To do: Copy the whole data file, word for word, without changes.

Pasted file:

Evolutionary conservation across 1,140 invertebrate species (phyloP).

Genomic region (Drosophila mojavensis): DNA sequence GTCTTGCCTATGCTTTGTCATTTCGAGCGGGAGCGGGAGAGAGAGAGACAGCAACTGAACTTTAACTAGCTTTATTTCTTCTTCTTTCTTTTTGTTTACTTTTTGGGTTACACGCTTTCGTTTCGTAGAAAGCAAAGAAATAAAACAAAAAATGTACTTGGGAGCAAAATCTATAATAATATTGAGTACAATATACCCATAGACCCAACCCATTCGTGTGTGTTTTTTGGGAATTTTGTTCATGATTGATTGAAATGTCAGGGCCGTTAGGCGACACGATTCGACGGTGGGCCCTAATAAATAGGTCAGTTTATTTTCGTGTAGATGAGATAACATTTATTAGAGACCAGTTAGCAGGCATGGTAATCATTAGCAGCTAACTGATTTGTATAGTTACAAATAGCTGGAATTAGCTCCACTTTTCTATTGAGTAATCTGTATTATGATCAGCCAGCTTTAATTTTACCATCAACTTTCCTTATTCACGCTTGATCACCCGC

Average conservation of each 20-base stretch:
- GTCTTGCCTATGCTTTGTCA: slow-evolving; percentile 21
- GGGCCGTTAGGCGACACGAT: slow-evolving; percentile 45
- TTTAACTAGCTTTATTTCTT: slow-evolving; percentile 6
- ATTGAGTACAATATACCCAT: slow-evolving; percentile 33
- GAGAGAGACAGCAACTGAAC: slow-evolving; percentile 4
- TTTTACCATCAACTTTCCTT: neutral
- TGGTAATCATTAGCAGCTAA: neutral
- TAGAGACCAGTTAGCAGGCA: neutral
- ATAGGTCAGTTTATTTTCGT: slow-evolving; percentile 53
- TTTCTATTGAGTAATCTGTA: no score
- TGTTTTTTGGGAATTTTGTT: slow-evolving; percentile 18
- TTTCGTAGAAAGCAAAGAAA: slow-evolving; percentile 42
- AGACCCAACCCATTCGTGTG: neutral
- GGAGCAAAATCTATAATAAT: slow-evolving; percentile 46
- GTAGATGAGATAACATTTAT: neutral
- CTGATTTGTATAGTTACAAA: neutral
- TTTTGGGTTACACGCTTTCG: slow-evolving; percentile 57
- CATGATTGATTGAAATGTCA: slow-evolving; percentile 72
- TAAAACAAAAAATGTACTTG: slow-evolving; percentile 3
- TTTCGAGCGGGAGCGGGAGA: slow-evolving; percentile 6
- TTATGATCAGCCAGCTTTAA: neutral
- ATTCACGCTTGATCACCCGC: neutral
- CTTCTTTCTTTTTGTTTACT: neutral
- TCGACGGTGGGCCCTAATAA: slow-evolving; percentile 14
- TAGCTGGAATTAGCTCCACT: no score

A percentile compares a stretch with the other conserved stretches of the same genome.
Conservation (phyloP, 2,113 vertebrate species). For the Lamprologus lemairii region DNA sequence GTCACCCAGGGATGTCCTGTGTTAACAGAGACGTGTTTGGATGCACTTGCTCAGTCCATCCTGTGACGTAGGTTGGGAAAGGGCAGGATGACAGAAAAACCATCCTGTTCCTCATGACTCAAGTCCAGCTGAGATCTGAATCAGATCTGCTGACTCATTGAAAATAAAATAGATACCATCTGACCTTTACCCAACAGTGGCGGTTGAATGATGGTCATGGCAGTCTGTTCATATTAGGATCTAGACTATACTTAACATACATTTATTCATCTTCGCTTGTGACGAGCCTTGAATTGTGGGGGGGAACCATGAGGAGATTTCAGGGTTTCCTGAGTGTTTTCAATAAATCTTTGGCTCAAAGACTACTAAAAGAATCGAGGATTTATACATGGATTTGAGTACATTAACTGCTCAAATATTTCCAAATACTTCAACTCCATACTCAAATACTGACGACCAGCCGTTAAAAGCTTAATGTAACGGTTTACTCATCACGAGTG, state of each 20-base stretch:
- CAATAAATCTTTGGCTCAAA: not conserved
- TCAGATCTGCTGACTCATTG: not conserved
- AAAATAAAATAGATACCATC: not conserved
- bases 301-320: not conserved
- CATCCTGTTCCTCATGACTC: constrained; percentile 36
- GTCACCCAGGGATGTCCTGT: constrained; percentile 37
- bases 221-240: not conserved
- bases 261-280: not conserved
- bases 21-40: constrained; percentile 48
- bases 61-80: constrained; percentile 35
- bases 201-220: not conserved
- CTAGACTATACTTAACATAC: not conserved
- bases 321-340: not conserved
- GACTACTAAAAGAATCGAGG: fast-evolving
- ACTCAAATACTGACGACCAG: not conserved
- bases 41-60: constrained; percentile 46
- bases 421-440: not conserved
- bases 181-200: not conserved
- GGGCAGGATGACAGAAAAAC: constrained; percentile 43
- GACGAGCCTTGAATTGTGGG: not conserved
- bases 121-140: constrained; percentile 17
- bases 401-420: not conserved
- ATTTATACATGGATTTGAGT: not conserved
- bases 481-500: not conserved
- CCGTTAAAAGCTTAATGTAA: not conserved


Evolutionary conservation across 1,140 invertebrate species (phyloP).

Genomic region (Drosophila mojavensis): DNA sequence GTCTTGCCTATGCTTTGTCATTTCGAGCGGGAGCGGGAGAGAGAGAGACAGCAACTGAACTTTAACTAGCTTTATTTCTTCTTCTTTCTTTTTGTTTACTTTTTGGGTTACACGCTTTCGTTTCGTAGAAAGCAAAGAAATAAAACAAAAAATGTACTTGGGAGCAAAATCTATAATAATATTGAGTACAATATACCCATAGACCCAACCCATTCGTGTGTGTTTTTTGGGAATTTTGTTCATGATTGATTGAAATGTCAGGGCCGTTAGGCGACACGATTCGACGGTGGGCCCTAATAAATAGGTCAGTTTATTTTCGTGTAGATGAGATAACATTTATTAGAGACCAGTTAGCAGGCATGGTAATCATTAGCAGCTAACTGATTTGTATAGTTACAAATAGCTGGAATTAGCTCCACTTTTCTATTGAGTAATCTGTATTATGATCAGCCAGCTTTAATTTTACCATCAACTTTCCTTATTCACGCTTGATCACCCGC

Average conservation of each 20-base stretch:
- GTCTTGCCTATGCTTTGTCA: slow-evolving; percentile 21
- GGGCCGTTAGGCGACACGAT: slow-evolving; percentile 45
- TTTAACTAGCTTTATTTCTT: slow-evolving; percentile 6
- ATTGAGTACAATATACCCAT: slow-evolving; percentile 33
- GAGAGAGACAGCAACTGAAC: slow-evolving; percentile 4
- TTTTACCATCAACTTTCCTT: neutral
- TGGTAATCATTAGCAGCTAA: neutral
- TAGAGACCAGTTAGCAGGCA: neutral
- ATAGGTCAGTTTATTTTCGT: slow-evolving; percentile 53
- TTTCTATTGAGTAATCTGTA: no score
- TGTTTTTTGGGAATTTTGTT: slow-evolving; percentile 18
- TTTCGTAGAAAGCAAAGAAA: slow-evolving; percentile 42
- AGACCCAACCCATTCGTGTG: neutral
- GGAGCAAAATCTATAATAAT: slow-evolving; percentile 46
- GTAGATGAGATAACATTTAT: neutral
- CTGATTTGTATAGTTACAAA: neutral
- TTTTGGGTTACACGCTTTCG: slow-evolving; percentile 57
- CATGATTGATTGAAATGTCA: slow-evolving; percentile 72
- TAAAACAAAAAATGTACTTG: slow-evolving; percentile 3
- TTTCGAGCGGGAGCGGGAGA: slow-evolving; percentile 6
- TTATGATCAGCCAGCTTTAA: neutral
- ATTCACGCTTGATCACCCGC: neutral
- CTTCTTTCTTTTTGTTTACT: neutral
- TCGACGGTGGGCCCTAATAA: slow-evolving; percentile 14
- TAGCTGGAATTAGCTCCACT: no score

A percentile compares a stretch with the other conserved stretches of the same genome.
Conservation (phyloP, 2,113 vertebrate species). For the Lamprologus lemairii region DNA sequence GTCACCCAGGGATGTCCTGTGTTAACAGAGACGTGTTTGGATGCACTTGCTCAGTCCATCCTGTGACGTAGGTTGGGAAAGGGCAGGATGACAGAAAAACCATCCTGTTCCTCATGACTCAAGTCCAGCTGAGATCTGAATCAGATCTGCTGACTCATTGAAAATAAAATAGATACCATCTGACCTTTACCCAACAGTGGCGGTTGAATGATGGTCATGGCAGTCTGTTCATATTAGGATCTAGACTATACTTAACATACATTTATTCATCTTCGCTTGTGACGAGCCTTGAATTGTGGGGGGGAACCATGAGGAGATTTCAGGGTTTCCTGAGTGTTTTCAATAAATCTTTGGCTCAAAGACTACTAAAAGAATCGAGGATTTATACATGGATTTGAGTACATTAACTGCTCAAATATTTCCAAATACTTCAACTCCATACTCAAATACTGACGACCAGCCGTTAAAAGCTTAATGTAACGGTTTACTCATCACGAGTG, state of each 20-base stretch:
- CAATAAATCTTTGGCTCAAA: not conserved
- TCAGATCTGCTGACTCATTG: not conserved
- AAAATAAAATAGATACCATC: not conserved
- bases 301-320: not conserved
- CATCCTGTTCCTCATGACTC: constrained; percentile 36
- GTCACCCAGGGATGTCCTGT: constrained; percentile 37
- bases 221-240: not conserved
- bases 261-280: not conserved
- bases 21-40: constrained; percentile 48
- bases 61-80: constrained; percentile 35
- bases 201-220: not conserved
- CTAGACTATACTTAACATAC: not conserved
- bases 321-340: not conserved
- GACTACTAAAAGAATCGAGG: fast-evolving
- ACTCAAATACTGACGACCAG: not conserved
- bases 41-60: constrained; percentile 46
- bases 421-440: not conserved
- bases 181-200: not conserved
- GGGCAGGATGACAGAAAAAC: constrained; percentile 43
- GACGAGCCTTGAATTGTGGG: not conserved
- bases 121-140: constrained; percentile 17
- bases 401-420: not conserved
- ATTTATACATGGATTTGAGT: not conserved
- bases 481-500: not conserved
- CCGTTAAAAGCTTAATGTAA: not conserved